Large signal gain modifier circuit
||Large signal gain modifier circuit
||January 23, 2001
||August 19, 1999
||Choy; Winnie W. (Cerritos, CA)
||Hughes Electronics Corporation (El Segundo, CA)|
|Attorney Or Agent:
|Field Of Search:
||323/276; 323/280; 323/282; 323/299; 323/303; 323/349; 323/351; 330/278; 330/279
|U.S Patent Documents:
||3967219; 5777866; 6009000
|Foreign Patent Documents:
||A diode-resistor network for modifying the gain/bandwidth of the feedback loop. The feedback loop gain modifier circuit comprises two (2) diodes and a resistor coupled and parallel with a resistor in the AC feedback path of an amplifier. The diodes are connected such that one diode conducts on a voltage bus overshoot and the other diode conducts on a voltage bus undershoot. In this manner, during large step load transients, one of the gain modifier circuits diodes conducts thereby coupling the resistors in parallel resulting in a modified the gain/bandwidth of the feedback loop. In this way, the feedback gain modifier circuit does not affect the small signal feedback loop stability because it is only activated when a large transient is present.
||What is claimed is:
1. A voltage regulator circuit for controlling the regulation of a switching power supply comprising:
an error amplifier for providing a control signal to said switching power supply;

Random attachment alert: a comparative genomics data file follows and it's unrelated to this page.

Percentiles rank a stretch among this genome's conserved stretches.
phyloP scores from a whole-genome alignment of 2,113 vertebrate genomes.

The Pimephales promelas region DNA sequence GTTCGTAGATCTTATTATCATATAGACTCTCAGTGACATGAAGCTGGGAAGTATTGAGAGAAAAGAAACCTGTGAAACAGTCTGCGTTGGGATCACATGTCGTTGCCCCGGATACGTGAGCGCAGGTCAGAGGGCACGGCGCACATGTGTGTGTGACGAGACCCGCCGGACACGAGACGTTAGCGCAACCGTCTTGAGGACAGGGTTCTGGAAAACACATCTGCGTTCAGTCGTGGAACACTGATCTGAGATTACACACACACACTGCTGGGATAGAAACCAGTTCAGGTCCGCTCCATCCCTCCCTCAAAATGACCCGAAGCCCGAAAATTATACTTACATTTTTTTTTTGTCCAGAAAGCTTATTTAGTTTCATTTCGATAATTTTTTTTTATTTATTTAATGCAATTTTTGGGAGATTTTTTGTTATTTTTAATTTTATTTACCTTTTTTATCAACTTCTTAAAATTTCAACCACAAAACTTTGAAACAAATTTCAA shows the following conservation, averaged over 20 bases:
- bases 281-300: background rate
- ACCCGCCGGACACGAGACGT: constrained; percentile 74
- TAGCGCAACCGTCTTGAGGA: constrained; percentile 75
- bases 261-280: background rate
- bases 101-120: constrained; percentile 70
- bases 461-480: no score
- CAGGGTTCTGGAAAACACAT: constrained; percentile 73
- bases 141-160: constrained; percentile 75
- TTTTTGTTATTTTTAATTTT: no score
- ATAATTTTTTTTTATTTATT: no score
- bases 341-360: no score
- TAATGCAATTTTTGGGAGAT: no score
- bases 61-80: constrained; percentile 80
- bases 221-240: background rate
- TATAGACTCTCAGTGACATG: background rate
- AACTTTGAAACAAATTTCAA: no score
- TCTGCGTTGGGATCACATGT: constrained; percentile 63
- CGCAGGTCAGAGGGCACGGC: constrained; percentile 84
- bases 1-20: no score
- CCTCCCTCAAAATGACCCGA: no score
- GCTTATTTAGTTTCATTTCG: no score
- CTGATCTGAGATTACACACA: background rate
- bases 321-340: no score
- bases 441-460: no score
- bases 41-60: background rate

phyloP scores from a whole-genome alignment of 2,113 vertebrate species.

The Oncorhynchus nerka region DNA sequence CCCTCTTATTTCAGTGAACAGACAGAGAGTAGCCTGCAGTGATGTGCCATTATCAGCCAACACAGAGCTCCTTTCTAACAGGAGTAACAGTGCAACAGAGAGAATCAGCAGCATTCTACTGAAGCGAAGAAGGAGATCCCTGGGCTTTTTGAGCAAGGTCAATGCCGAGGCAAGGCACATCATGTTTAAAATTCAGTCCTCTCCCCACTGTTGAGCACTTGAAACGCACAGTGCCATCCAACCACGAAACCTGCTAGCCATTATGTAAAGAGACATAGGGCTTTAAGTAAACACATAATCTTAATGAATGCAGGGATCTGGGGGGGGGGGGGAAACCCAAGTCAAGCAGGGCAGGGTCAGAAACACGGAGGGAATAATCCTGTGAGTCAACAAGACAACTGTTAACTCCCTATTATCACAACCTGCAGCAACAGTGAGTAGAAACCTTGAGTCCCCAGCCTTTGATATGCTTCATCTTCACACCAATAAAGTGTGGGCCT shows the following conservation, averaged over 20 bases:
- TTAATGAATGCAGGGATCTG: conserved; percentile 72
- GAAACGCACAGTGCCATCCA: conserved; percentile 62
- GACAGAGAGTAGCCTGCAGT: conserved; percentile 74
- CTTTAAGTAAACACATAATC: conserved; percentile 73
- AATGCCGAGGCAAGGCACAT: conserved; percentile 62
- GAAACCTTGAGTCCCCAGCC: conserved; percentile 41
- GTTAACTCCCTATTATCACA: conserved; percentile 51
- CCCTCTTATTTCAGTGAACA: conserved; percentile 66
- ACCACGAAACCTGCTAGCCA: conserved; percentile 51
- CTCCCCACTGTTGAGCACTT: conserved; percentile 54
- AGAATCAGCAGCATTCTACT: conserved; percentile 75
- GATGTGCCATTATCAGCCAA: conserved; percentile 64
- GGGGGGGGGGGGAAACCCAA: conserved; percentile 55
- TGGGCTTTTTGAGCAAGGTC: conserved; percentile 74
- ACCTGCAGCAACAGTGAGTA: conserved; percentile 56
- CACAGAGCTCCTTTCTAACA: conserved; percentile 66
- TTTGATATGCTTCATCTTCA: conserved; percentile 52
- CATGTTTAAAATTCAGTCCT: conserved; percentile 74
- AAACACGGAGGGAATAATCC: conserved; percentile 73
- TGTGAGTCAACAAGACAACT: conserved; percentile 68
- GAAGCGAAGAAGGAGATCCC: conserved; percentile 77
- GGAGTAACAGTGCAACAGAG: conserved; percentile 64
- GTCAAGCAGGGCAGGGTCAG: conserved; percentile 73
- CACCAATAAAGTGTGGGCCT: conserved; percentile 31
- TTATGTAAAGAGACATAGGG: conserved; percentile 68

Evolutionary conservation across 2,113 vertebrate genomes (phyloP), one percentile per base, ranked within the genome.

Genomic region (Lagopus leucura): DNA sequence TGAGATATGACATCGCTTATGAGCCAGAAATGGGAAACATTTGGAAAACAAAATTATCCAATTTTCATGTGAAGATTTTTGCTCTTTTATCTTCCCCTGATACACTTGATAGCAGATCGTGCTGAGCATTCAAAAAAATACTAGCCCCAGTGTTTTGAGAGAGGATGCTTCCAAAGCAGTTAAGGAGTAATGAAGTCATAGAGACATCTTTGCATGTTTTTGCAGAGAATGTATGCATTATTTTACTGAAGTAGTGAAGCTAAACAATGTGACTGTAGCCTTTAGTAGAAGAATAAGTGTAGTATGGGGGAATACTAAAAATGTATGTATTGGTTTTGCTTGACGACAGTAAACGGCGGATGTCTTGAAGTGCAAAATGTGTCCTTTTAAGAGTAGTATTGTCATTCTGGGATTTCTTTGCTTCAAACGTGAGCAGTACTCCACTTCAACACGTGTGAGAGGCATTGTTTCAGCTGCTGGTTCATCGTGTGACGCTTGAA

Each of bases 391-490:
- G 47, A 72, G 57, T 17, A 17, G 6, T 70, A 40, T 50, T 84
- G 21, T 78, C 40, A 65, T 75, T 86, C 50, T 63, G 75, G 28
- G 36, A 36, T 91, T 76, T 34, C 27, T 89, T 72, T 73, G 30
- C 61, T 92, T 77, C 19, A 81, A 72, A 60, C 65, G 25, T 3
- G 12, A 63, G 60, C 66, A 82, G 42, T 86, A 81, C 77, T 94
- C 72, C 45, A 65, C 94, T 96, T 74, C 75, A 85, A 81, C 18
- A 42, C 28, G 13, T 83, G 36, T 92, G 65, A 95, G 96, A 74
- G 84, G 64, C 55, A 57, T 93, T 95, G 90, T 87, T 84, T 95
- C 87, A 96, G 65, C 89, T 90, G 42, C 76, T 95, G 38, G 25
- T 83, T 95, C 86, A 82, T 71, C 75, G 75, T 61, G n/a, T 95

a feedback circuit connected between an input to said error amplifier and the voltage to be regulated by said switching power supply, said feedback circuit providing the gain for said error amplifier and wherein said feedback circuit comprises afirst resistor connected in parallel with a series-coupled second resistor and capacitor; and
a gain modifier circuit coupled to said feedback circuit for modifying the gain of said error amplifier during large voltage transients wherein said gain modifier circuit is coupled in parallel with said second resistor.
2. The voltage regulator circuit of claim 1 wherein said gain modifier circuit comprises a third resistor coupled in series with two parallel-coupled diodes, said diodes being connected such that one diode conducts on a voltage bus overshoot andone diode conducts on a voltage bus undershoot.
3. The voltage regulator circuit of claim 2 wherein said third resistor has a value less than said second resistor.
4. The voltage regulator circuit of claim 2 wherein said diodes are fast signal diodes.